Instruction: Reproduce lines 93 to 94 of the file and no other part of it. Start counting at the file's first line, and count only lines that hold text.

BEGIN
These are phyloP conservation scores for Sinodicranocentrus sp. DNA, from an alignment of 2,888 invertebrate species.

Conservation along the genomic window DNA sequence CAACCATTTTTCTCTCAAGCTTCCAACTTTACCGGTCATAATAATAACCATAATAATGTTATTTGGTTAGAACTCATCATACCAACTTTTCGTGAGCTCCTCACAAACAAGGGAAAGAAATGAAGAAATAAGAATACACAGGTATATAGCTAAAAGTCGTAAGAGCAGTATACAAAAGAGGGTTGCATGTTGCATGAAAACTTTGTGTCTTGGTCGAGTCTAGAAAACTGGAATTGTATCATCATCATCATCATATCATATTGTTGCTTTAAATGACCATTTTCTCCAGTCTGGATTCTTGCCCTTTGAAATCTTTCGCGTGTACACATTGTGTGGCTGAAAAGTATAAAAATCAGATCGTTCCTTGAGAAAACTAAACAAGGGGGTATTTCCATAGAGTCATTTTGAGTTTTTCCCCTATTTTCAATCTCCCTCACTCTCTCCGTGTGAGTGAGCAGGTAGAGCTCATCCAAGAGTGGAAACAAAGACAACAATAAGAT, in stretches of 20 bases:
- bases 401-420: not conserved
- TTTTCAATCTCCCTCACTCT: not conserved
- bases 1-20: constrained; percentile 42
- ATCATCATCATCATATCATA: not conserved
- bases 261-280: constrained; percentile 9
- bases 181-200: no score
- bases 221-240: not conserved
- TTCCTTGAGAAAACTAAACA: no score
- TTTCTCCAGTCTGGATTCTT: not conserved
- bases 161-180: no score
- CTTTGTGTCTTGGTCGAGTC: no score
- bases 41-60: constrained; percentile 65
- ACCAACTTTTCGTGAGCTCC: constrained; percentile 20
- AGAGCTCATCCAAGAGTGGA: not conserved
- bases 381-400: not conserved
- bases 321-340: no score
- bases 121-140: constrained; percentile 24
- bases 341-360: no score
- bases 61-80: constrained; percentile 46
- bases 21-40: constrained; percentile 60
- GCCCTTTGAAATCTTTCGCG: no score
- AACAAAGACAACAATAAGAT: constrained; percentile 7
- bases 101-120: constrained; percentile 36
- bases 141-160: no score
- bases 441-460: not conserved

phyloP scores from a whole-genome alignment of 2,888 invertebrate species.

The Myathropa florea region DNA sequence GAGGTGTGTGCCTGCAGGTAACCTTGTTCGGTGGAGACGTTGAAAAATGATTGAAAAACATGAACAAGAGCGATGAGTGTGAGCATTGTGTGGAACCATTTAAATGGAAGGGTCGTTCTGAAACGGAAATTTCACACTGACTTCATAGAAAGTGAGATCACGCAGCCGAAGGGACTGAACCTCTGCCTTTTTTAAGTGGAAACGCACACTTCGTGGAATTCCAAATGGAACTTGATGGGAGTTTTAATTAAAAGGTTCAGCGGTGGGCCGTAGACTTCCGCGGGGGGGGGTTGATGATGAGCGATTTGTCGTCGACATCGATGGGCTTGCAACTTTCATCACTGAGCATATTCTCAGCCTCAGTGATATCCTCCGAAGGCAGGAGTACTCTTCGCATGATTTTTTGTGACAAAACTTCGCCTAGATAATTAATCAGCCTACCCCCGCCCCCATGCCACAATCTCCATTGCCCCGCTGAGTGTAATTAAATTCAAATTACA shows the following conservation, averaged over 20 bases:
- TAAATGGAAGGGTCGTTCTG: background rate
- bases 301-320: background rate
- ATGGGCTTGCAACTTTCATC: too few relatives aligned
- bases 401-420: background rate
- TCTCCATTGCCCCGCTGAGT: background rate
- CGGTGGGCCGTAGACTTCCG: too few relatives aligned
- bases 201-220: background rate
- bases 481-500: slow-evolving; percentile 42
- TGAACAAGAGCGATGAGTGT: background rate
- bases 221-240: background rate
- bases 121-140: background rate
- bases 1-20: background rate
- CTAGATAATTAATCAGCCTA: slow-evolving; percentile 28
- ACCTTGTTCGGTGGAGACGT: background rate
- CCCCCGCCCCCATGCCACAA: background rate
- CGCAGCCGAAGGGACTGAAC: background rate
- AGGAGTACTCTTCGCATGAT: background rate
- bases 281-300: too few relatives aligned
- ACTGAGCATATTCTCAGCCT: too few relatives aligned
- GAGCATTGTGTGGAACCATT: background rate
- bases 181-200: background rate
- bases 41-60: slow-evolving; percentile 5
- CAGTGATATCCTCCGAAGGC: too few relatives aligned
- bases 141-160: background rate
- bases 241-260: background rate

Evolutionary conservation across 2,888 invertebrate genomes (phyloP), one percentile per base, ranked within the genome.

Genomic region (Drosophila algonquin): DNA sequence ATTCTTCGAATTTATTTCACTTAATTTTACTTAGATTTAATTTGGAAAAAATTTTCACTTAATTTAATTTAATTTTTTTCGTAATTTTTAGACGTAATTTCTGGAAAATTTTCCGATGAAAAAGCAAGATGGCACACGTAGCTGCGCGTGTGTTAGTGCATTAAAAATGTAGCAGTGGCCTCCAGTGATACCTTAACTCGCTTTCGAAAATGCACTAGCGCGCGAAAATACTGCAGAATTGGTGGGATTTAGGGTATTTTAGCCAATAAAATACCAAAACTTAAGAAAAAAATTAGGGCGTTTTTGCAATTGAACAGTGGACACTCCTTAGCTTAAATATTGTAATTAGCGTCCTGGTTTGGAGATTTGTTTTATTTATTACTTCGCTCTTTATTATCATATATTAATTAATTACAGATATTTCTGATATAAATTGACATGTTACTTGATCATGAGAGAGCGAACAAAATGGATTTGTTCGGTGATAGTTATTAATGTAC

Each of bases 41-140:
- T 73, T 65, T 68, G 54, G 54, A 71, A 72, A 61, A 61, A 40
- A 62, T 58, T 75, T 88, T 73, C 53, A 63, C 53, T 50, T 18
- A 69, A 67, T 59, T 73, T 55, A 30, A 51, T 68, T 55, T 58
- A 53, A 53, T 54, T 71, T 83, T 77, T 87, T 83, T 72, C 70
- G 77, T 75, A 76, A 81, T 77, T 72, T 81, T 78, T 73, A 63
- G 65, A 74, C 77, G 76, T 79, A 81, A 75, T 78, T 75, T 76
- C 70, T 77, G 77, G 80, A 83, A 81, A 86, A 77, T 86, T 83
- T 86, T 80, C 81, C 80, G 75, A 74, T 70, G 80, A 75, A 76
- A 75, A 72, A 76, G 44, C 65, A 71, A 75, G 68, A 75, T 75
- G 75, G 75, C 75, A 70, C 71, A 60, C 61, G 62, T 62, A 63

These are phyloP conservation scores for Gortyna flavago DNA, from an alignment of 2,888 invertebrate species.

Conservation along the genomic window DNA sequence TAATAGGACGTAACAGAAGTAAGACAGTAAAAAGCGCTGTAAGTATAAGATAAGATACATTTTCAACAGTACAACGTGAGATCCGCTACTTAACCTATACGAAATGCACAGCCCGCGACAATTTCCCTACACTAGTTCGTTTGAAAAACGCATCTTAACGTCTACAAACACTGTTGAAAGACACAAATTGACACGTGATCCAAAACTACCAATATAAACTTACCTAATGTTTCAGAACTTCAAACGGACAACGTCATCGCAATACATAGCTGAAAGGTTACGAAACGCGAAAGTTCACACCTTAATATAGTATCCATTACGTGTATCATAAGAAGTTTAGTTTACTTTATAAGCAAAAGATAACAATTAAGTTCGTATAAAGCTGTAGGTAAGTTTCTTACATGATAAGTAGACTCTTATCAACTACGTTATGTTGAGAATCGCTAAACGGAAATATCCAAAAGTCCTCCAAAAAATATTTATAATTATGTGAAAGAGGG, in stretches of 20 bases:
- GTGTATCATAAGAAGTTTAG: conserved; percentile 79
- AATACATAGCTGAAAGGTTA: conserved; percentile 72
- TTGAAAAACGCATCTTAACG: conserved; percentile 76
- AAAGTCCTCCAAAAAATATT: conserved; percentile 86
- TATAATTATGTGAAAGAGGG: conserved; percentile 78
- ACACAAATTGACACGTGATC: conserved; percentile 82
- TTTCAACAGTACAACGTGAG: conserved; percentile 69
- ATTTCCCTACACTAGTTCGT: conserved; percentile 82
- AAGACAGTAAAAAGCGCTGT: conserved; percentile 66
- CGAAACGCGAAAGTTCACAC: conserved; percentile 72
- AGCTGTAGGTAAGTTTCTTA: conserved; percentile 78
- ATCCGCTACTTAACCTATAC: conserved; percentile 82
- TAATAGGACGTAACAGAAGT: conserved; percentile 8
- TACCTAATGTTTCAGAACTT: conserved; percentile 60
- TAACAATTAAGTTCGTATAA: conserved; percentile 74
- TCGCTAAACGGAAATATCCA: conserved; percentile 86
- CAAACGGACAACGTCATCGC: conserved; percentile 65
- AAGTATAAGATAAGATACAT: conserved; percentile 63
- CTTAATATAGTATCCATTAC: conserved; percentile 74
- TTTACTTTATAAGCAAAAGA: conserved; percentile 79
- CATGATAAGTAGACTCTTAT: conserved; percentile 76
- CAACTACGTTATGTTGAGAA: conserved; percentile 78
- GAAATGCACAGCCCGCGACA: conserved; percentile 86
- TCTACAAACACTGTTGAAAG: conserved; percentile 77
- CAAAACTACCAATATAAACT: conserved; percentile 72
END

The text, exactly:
- TCTACAAACACTGTTGAAAG: conserved; percentile 77
- CAAAACTACCAATATAAACT: conserved; percentile 72